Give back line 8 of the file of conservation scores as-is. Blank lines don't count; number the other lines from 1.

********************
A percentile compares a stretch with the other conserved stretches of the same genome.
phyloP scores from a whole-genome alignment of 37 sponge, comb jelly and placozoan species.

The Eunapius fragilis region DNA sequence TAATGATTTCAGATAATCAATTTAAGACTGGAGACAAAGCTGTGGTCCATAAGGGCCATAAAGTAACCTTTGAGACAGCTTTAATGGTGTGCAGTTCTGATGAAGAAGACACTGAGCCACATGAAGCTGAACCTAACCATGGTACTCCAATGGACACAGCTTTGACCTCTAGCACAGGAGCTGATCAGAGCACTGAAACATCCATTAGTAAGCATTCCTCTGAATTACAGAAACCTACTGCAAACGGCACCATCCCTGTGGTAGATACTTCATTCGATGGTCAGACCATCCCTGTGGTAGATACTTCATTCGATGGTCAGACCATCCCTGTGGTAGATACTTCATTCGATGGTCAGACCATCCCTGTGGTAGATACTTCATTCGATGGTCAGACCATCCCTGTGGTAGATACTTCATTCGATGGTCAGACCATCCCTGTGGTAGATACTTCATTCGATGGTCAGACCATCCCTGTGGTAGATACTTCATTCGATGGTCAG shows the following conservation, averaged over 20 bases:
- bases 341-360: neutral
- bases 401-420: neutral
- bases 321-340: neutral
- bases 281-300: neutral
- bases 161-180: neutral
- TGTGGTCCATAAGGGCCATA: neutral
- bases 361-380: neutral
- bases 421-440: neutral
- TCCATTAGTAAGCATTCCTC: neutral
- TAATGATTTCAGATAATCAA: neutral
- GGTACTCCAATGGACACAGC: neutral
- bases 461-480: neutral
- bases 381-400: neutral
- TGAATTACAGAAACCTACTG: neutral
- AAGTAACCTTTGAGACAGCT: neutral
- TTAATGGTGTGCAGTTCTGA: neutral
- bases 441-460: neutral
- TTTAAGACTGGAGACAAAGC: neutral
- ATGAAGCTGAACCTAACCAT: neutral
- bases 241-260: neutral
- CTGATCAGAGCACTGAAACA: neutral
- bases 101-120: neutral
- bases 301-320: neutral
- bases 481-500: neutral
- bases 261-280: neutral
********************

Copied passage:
- bases 161-180: neutral